| By Tracey Matthews |
With the media frenzy of the 2020 presidential election and rising cases of COVID-19 across the nation, let’s not forget to celebrate the phenomenal moment in U.S. history when the FIRST woman, FIRST Black American, and FIRST Indian American was elected to the second-highest office of the nation.
The election of Vice President-elect (and my Alpha Kappa Alpha sorority sister) Kamala Harris holds special significance to me as a woman—and as a Black woman. It is important for all Americans to see a representation of themselves in the people that serve this country. Like me and many others who look like me were told and believed: “You can’t be what you can’t see.”
Born to immigrant parents of Indian and Jamaican heritage, Harris’s upbringing is the very essence of the American dream. Her parents’ involvement in the 1960s civil rights movement ignited her passion to protect civil liberties and ultimately led her to choose a career in law. Harris has broken many barriers throughout her career in law and politics. She was the first Black American and first woman to be elected San Francisco district attorney in 2003 and state attorney general in 2010. In 2016, she became the second Black woman and first South Asian elected to the Senate. On November 7, 2020, Harris was named vice president-elect of the United States alongside her running mate, President-elect Joe Biden. With the win, she will become the first woman, first African American, and first South Asian American to serve as vice president of a major political party.
Harris’s victory is a long time in the making and, among others, she credits women activists who came before her. “All the women who worked to secure and protect the right to vote for over a century: 100 years ago with the 19th Amendment; 55 years ago with the Voting Rights Act; and now, in 2020, with a new generation of women in our country who cast their ballots and continued the fight for their fundamental right to vote and be heard,” she declared in her victory speech on November 7.
Harris also called out Black women specifically. “Women who fought and sacrificed so much for equality, liberty, and justice for all, including the Black women, who are too often overlooked, but so often prove that they are the backbone of our democracy.” She follows a legacy of women, like Shirley Chisolm, the first African American and the first woman to seek the Democratic presidential nomination in 1972, and unsung suffragists and political activists, including Ida B. Wells, Josephine St. Pierre Ruffin, Nannie Helen Burroughs, and Mary Church Terrell.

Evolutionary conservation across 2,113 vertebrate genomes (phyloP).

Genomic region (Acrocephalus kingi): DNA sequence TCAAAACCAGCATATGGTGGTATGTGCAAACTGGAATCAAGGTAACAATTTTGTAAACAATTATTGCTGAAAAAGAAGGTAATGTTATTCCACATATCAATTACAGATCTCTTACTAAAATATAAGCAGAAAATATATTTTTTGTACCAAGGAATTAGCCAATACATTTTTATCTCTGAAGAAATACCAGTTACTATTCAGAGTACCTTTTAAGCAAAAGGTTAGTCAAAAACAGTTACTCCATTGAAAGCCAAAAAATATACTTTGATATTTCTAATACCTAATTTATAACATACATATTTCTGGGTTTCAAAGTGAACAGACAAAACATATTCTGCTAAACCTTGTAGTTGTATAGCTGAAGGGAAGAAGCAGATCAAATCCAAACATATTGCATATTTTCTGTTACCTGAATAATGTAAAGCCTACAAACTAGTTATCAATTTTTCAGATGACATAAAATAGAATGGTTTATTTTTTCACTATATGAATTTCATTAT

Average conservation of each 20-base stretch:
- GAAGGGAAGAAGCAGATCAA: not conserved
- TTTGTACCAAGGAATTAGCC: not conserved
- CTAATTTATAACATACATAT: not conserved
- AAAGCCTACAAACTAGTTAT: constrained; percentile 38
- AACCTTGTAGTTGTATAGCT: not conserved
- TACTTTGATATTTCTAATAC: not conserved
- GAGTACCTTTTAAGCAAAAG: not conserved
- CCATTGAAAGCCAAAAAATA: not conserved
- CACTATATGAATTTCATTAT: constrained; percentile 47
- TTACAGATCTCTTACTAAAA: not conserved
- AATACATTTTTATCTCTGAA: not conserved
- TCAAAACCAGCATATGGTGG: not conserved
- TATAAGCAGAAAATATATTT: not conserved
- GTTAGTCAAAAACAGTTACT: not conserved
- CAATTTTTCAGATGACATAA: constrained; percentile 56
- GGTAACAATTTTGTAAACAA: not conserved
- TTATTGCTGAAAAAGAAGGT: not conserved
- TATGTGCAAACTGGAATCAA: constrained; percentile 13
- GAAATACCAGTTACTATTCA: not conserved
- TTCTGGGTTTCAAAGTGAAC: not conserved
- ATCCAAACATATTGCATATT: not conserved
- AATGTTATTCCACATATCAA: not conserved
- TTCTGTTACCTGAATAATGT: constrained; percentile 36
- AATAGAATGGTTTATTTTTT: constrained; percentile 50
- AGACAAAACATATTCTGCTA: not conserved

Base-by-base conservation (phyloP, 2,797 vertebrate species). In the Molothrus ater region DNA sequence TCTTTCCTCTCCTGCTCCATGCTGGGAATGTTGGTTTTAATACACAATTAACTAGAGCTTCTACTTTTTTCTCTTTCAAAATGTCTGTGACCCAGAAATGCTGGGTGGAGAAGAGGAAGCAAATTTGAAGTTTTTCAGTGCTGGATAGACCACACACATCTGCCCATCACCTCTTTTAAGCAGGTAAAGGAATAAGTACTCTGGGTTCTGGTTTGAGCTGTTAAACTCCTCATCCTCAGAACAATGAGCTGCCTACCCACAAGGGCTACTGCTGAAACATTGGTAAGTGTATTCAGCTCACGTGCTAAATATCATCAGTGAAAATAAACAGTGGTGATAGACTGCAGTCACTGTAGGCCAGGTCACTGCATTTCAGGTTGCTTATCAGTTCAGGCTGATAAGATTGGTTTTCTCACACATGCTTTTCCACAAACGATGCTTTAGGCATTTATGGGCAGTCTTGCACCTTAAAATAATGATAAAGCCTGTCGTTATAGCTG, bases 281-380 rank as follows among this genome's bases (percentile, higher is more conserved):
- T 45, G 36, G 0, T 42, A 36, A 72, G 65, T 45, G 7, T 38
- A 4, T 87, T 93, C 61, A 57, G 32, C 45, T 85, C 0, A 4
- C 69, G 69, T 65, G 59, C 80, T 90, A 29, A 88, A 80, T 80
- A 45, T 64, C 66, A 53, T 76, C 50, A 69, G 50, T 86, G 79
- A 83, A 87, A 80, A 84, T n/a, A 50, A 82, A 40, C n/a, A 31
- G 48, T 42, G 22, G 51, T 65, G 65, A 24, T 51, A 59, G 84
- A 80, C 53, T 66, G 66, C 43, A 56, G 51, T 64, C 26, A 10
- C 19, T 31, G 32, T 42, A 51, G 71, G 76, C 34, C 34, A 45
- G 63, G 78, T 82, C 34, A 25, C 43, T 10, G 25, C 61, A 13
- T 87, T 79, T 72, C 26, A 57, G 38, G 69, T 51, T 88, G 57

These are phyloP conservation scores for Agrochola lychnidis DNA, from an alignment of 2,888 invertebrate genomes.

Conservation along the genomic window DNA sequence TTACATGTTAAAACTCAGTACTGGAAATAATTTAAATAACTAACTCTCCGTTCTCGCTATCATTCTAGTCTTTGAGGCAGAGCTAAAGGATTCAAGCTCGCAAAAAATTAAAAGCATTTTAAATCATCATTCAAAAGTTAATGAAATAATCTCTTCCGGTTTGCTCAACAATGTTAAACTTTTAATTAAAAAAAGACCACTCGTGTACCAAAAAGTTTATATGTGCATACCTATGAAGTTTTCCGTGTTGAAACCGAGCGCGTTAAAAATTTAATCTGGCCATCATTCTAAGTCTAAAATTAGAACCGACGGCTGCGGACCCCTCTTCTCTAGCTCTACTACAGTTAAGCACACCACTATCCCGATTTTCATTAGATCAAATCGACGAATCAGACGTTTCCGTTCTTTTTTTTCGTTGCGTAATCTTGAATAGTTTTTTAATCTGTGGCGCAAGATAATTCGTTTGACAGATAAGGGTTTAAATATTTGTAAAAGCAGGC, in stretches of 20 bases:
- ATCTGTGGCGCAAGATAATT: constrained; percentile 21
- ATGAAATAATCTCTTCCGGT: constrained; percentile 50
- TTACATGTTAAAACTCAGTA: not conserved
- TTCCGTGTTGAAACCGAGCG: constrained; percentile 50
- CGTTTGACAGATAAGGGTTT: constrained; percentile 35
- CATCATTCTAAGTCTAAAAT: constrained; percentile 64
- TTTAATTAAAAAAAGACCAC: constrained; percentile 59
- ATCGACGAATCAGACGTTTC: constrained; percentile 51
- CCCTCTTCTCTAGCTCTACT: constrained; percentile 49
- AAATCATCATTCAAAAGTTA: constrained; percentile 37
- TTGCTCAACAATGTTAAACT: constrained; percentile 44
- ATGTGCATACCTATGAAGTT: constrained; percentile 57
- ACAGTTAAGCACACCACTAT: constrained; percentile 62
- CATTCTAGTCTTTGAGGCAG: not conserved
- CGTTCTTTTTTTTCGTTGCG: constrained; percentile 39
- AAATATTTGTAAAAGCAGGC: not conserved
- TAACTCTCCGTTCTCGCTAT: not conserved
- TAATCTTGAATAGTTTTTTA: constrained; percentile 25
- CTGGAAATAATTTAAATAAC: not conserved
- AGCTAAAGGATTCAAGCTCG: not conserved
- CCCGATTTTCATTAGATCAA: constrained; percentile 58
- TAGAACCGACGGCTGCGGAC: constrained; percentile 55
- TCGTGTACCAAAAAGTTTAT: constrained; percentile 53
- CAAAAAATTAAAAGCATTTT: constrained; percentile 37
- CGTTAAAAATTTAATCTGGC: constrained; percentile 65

Harris’s rise to vice president-elect is due in part to efforts made by Black women’s long-standing activism and support of the Democratic Party, as well as being one of the most dependable voting blocs. A new generation of Black women has ushered in a renewed vigor to protect voting rights and increase voter registration and turnout—women like Stacey Abrams, who is largely credited for the unprecedented voter turnout in Georgia; LaTosha Brown, cofounder of the Black Voters Matter Fund; and Nikema Williams, who won Georgia’s 5th Congressional District, which was formerly represented by John Lewis until his passing.
Let’s pause for a moment in this tumultuous year and celebrate Vice President-elect Kamala Harris’s historic achievement—and thank all the women who paved the way to make this accomplishment possible. As Harris noted in her victory speech: “But while I may be the first woman in this office, I will not be the last. Because every little girl watching tonight sees that this is a country of possibilities. And to the children of our country, regardless of your gender, our country has sent you a clear message: dream with ambition, lead with conviction, and see yourselves in a way others may not, simply because they have never seen it before.”
Read about Kamala Harris and other trailblazing women in Gale In Context: Biography.
Meet the AuthorTracey is a K12 content strategist in Gale Databases. She is passionate about family, food, volunteering, and traveling—not necessarily in that order.